Back up. (As author I now choreograph your reading/thinking/verbal knowing.) How is it that I even notice this piece of skin brushing mine? Immanuel Kant would say that my giving of attention requires the a priori conditions of space and time. Without such forms of sensibility, I couldn’t have this experience at all. (Marshall 42-3) For Kant my ability to perceive is predicated upon my existing in the same time and space as the object to which I attend. Space and time preexist and Nita and I meet one another inside those external preconditions. Kant was trying a new way to resolve the debate that had raged between Rationalists and Empiricists for 200 years since Descartes’ cogito ergo sum split subject from object in seemingly irreconcilable dualism. If my thinking defines my being, then how is it that I can know anything about the world outside of myself, the object of my attention? Which is more real, the subject or the object? Kant considers the process of knowing as the process by which things from outside make their way inside the mind. He distinguishes between things in themselves (noumena) and our experience of them (phenomena) such that our knowledge of things is always perspectival. Space and time are the a priori conditions that make our experience of things possible.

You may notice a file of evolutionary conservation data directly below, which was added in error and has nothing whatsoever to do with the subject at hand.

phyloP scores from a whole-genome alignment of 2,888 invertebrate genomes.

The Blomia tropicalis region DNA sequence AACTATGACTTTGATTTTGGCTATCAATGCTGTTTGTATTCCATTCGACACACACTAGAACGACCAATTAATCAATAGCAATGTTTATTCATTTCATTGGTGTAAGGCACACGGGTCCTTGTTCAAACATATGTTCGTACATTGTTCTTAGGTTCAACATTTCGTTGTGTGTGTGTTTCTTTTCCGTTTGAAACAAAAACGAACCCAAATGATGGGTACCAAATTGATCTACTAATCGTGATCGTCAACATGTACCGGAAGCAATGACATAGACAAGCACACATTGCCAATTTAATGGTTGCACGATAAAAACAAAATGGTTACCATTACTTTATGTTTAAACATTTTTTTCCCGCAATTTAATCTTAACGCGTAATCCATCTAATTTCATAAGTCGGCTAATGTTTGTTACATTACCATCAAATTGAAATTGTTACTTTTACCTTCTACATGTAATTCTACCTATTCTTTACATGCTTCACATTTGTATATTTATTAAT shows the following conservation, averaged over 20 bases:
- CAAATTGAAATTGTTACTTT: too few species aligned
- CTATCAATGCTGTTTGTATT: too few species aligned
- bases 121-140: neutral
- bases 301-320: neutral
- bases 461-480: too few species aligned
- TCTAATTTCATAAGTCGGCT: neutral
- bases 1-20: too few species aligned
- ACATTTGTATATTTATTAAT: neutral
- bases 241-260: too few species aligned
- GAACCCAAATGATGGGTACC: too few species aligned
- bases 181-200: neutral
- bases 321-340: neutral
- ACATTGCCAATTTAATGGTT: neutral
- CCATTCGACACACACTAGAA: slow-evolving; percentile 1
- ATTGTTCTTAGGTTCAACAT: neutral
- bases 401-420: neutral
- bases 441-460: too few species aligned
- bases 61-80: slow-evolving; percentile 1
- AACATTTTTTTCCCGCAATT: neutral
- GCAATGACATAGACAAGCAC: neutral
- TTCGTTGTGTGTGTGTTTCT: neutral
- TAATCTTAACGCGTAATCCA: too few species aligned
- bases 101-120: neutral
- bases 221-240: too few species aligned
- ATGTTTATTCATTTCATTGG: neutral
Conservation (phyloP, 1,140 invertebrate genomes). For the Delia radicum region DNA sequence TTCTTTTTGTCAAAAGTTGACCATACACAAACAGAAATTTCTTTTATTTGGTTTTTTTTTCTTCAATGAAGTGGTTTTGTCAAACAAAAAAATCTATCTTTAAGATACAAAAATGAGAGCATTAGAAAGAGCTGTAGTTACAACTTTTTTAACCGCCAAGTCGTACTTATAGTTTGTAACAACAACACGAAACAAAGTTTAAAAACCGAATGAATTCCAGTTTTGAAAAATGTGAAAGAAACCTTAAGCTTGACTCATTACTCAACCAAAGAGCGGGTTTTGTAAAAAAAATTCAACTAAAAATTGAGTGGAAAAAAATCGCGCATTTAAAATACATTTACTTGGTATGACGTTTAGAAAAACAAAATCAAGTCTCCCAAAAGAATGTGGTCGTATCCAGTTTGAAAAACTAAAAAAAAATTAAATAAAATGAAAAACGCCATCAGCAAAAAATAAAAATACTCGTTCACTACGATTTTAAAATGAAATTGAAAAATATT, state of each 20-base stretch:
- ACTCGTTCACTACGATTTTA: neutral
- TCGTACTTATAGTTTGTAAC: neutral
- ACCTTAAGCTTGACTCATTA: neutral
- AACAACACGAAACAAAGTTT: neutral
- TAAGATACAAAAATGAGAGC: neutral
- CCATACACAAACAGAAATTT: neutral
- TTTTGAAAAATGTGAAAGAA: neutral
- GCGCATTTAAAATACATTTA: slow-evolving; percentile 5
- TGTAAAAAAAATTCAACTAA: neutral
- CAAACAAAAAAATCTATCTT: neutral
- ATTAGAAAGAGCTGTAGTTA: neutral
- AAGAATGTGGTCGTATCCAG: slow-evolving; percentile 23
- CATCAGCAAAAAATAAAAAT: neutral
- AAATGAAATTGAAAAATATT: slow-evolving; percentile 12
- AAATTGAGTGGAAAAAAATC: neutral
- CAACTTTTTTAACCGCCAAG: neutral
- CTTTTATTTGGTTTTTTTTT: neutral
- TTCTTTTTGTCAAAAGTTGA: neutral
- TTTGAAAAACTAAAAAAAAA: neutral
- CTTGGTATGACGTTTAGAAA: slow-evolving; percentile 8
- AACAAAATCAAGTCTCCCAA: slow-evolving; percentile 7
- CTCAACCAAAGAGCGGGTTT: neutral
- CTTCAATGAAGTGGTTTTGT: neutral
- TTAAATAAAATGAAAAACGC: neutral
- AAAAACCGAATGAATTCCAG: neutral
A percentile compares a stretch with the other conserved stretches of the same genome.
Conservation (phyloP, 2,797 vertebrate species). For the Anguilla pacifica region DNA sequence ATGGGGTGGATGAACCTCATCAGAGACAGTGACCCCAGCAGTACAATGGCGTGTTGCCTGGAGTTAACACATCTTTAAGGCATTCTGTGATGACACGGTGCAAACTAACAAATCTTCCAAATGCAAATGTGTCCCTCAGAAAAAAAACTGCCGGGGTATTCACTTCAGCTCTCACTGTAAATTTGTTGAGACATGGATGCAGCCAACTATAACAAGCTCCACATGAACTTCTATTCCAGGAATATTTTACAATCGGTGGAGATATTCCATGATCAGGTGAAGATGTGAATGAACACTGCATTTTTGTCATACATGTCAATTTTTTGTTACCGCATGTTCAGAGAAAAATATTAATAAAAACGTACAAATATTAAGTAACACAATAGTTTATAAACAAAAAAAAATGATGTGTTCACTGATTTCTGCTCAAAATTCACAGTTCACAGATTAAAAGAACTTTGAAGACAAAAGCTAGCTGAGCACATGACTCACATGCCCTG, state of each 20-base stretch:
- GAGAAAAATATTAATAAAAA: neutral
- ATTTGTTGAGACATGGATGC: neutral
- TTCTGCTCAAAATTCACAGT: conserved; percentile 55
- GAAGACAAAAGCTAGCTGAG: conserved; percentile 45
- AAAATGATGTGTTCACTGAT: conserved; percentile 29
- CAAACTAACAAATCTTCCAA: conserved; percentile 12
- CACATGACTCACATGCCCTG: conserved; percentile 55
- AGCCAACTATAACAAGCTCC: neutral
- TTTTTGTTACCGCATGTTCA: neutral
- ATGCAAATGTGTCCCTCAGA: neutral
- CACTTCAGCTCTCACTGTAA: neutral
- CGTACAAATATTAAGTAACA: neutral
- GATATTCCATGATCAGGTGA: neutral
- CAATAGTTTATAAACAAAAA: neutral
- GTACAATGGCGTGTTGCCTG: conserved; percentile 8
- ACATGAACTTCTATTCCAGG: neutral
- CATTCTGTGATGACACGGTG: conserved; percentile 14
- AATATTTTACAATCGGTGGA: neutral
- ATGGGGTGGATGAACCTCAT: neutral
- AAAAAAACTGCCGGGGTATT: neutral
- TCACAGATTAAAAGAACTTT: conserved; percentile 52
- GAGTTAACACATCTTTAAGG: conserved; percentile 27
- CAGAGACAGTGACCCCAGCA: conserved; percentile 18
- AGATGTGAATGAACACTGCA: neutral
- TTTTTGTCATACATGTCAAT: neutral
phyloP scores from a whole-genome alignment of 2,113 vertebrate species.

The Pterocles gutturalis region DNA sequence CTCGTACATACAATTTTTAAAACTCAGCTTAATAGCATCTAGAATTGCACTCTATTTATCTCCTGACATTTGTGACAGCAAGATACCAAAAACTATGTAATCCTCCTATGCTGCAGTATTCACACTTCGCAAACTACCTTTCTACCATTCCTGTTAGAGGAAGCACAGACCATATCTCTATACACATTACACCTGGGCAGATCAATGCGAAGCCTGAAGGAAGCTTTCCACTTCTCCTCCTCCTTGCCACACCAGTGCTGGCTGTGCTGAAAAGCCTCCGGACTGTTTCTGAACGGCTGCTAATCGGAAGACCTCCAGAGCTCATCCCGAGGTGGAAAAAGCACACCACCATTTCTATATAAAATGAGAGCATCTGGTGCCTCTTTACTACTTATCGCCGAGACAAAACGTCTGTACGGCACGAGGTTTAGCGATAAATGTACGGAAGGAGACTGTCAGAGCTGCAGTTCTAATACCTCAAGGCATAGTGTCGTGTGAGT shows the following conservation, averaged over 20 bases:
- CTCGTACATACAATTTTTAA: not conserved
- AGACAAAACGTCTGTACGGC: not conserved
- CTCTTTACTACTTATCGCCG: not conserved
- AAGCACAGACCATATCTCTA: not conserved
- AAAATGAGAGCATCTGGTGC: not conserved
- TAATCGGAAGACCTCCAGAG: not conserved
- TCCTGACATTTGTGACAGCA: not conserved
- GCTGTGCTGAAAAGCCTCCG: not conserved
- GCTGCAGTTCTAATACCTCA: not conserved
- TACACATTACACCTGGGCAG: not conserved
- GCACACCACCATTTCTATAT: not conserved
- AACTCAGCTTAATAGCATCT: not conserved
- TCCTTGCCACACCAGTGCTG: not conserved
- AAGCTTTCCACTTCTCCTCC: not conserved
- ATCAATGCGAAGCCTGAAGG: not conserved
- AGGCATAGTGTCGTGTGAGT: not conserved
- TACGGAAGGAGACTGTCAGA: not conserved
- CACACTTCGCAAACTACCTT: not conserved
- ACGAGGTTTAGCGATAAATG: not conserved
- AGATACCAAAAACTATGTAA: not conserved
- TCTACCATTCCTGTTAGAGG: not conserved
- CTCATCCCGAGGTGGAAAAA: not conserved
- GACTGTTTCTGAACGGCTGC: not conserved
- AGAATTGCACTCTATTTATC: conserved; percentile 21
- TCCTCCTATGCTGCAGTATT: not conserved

Husserl agrees that time, space and bodies are structures of a pre-existing life-world (Lebenswelt), but not in an abstract, mathematical sense, distant and separate from the humans who sense and make meaning of that world. (Husserl Crisis §36) The human body is not just another object in this world; the human body is that unique living body (Leib) with organs of perception and motility (Beweglichkeit) and with a unique sense of being (Seinsinn) that not only locates me in the space and time of the world, but involves me with it. (Husserl Crisis §28) I could have bumped into the wall (rather than into Nita), in which case my perceptual system would also have detected a difference, a contrast standing out against the constant horizon of my body, which I experience in an ongoing way. My living body provides my constant horizon, the backdrop against which I am able to sense, to sense by sensing difference. My body is always with me acting as a baseline, ground zero for my perceptions. I sense a pressure shift in my perceptual field and I recognize that difference as “not me,” not my body.